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Sunday, Sep. 14, 2014

Becoming the better man

Wednesday, January 2, 2013

The new year is here, and with each passing day, I get closer and closer to becoming a father.

For those who don't realize it, parenthood requires a greater responsibility than any other change in life. (And believe me, there are a lot of people that don't realize it.) Author Michael Levine wrote in his book, "Lessons at the Halfway Point": "Having children makes you no more a parent than having a piano makes you a pianist." This one sentence has changed the way I view parenting. (I actually haven't read Levine's book but this was quoted in Armin A. Brott's "The New Father: A Dad's Guide to the First Year." Great book. A must read.)

When you find out you're going to be a dad, you have to start getting prepared to teach your child, boy or girl, how to find their place in this world. This isn't always an easy task but a necessary one. Let's face it though, we can all think of at least a couple of people that missed this particular memo or just plain ignored it. When, as a dad, you find out you're going to have a daughter, you're given an added challenge -- like an increased difficulty level in gaming -- that fathers of boys just don't have.

If you have a daughter, especially when she's your first, then you know exactly what I'm talking about. And at this point I'm only speculating at how much harder it really is. I'm sure some of you dads with girls can tell stories that would leave the father of a boy curled up in the fetal position ... crying.

Comedian Louis CK has a bit about the time one of his daughter's toys broke and she demanded that he break her sister's toy to make it fair ... and he did. How terrible is that? Look, I grew up in a house with three boys, and though we did our fair share of physical damage to things like the house, the car and each other, the psychological damage that comes with having a daughter -- I fear -- far outweighs any broken beds, broken windows or broken arms.

This is what I'm facing though, the emotional and psychological roller coaster that comes with having a daughter. Imagine, she's 4 years old and I bring her home a teddy bear because she loves teddy bears. I'm a hero to this child. Her face lights up with joy and she thinks I'm the best dad ever. Then I tell her she can't eat ice cream in bed (that's what kids want to do, right?) and now she hates the sight of me.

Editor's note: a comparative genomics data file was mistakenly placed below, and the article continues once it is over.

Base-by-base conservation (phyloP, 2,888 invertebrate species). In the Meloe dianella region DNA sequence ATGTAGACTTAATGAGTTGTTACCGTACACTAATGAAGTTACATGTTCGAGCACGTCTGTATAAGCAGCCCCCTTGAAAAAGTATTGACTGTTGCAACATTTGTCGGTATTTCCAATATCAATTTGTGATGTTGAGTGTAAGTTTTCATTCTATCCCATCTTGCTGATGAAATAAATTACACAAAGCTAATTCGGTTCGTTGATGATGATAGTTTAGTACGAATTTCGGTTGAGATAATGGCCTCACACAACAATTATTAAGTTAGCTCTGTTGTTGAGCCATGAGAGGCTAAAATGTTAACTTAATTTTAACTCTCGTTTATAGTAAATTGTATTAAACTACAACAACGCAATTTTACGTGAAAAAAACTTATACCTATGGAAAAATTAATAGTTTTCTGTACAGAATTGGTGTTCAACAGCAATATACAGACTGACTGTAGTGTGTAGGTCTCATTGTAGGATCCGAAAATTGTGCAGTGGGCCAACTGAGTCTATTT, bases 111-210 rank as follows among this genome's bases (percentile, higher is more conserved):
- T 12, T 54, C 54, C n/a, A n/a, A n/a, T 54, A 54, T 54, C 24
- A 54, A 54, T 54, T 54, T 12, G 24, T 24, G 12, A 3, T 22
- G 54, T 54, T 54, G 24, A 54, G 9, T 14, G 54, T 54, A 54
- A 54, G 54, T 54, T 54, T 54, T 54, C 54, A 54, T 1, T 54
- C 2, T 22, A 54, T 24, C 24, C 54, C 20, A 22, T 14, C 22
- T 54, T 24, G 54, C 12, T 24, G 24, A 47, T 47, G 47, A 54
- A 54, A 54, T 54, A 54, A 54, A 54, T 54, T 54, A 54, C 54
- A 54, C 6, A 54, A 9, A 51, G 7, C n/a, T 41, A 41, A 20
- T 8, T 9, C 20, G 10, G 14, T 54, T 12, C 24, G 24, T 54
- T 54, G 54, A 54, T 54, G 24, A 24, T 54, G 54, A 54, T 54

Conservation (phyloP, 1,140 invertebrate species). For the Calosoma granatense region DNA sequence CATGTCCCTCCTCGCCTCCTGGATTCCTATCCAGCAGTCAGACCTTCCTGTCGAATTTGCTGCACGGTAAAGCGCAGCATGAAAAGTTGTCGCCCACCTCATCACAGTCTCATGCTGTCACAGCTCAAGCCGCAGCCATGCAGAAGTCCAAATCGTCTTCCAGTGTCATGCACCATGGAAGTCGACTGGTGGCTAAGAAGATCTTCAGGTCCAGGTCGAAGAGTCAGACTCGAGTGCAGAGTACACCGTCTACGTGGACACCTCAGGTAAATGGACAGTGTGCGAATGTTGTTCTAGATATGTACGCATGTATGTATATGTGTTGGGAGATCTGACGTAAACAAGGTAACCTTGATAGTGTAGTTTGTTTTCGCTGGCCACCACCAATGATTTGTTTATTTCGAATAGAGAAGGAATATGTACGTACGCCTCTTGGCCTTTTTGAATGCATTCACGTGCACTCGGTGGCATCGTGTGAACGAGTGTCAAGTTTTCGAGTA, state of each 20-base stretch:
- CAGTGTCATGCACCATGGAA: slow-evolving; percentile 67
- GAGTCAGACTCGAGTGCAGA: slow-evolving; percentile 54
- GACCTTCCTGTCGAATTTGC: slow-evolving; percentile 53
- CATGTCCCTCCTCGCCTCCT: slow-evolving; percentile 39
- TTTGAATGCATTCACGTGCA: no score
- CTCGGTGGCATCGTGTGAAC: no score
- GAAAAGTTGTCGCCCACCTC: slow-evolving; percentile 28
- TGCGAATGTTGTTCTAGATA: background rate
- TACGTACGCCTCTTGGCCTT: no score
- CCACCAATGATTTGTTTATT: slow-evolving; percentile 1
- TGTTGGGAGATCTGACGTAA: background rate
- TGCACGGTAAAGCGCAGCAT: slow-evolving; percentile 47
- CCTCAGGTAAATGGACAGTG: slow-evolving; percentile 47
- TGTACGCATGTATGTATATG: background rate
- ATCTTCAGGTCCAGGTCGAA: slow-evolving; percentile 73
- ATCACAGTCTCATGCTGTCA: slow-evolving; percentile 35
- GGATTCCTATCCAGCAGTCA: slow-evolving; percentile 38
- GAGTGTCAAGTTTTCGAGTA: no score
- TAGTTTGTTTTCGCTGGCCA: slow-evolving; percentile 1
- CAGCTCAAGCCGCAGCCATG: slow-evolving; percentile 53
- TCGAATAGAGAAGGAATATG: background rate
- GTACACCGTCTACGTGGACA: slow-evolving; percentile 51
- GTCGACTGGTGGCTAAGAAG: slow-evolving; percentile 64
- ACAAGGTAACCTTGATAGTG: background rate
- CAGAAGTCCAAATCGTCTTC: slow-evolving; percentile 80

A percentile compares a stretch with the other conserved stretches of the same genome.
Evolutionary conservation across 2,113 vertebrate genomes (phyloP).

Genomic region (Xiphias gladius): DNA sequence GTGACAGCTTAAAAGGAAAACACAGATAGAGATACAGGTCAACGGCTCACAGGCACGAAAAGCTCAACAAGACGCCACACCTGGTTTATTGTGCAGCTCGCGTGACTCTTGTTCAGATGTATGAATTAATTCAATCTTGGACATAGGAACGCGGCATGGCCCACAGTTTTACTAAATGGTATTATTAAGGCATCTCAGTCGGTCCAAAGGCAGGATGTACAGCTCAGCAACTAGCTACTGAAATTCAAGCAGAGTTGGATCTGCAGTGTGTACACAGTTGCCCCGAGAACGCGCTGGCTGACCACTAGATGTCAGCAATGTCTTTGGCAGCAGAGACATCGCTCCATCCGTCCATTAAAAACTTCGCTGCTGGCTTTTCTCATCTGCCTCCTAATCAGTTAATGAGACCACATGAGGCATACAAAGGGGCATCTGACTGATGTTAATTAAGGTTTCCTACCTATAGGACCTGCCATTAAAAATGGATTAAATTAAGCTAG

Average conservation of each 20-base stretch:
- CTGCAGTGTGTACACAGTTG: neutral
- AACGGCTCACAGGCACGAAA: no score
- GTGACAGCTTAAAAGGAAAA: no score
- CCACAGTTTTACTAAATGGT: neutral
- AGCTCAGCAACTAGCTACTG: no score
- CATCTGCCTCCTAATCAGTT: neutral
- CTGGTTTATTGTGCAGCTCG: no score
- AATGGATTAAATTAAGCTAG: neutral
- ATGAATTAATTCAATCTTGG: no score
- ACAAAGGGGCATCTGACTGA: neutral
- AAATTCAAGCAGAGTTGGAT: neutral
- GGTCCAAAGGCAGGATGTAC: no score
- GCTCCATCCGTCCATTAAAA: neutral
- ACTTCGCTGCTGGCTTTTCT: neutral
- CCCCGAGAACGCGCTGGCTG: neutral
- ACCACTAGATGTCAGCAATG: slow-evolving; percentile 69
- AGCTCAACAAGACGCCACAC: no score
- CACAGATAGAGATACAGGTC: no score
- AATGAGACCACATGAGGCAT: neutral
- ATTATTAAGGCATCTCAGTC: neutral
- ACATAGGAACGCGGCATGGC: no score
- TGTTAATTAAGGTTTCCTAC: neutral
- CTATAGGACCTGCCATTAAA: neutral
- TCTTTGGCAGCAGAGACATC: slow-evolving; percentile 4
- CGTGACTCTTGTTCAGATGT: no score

Up and down, up and down.

Or she's 15 and wants to go out with a couple of friends and I say yes. Again, I'm a hero -- a god in her eyes. Then I tell her they all have to come in to meet me at which time I proceed to tell them all that I know the chief of police very well and I have his number on speed dial. She's mortified and won't speak to me for days.

Up and down, up and down.

One of my best friends and his wife are also pregnant right now. They're having a boy, their third boy, and are about 10 days behind us. When he found out we were having a girl he told me, "It takes a better man to raise a girl." I think he's right and I hope I can be a "better" man -- I have to be, because my daughter deserves it. She's going to need me.

You see, where there are those ups and downs over a teddy bear or a night out with friends, there are also those moments, serious moments, when she doesn't understand why some people get treated differently because of their beliefs, race or orientation. She's going to need a better man to explain to her why that's wrong and how looking at the "what" instead of the "who" dehumanizes us; those moments when she questions everything she believes and has ever been taught. She'll need a better man to encourage to seek out the truth, no matter what others say, and to look for grace, beauty, hope and peace in every aspect of life;

Those inevitable moments when she's faced with life altering decisions. My little girl is going to need a better man to tell her that nothing in this world has more value than true happiness and to pursue that happiness, regardless of what others want her to do.

I can be that better man. I've done it once before, eight years ago when I met someone who literally changed my life forever. In April, when my wife and I hold Caroline for the first time, everything else we've ever done, ever created, ever accomplished will appear so minute in comparison to this little girl who has made us better.

As always you can visit www.thejedidad.wordpress.com for more or follow me on Twitter at @TheJediDad. May the force be with you.

cpinkard@couriernews.net

Chris Pinkard
Chris Pinkard is a staff writer for the Blytheville Courier News
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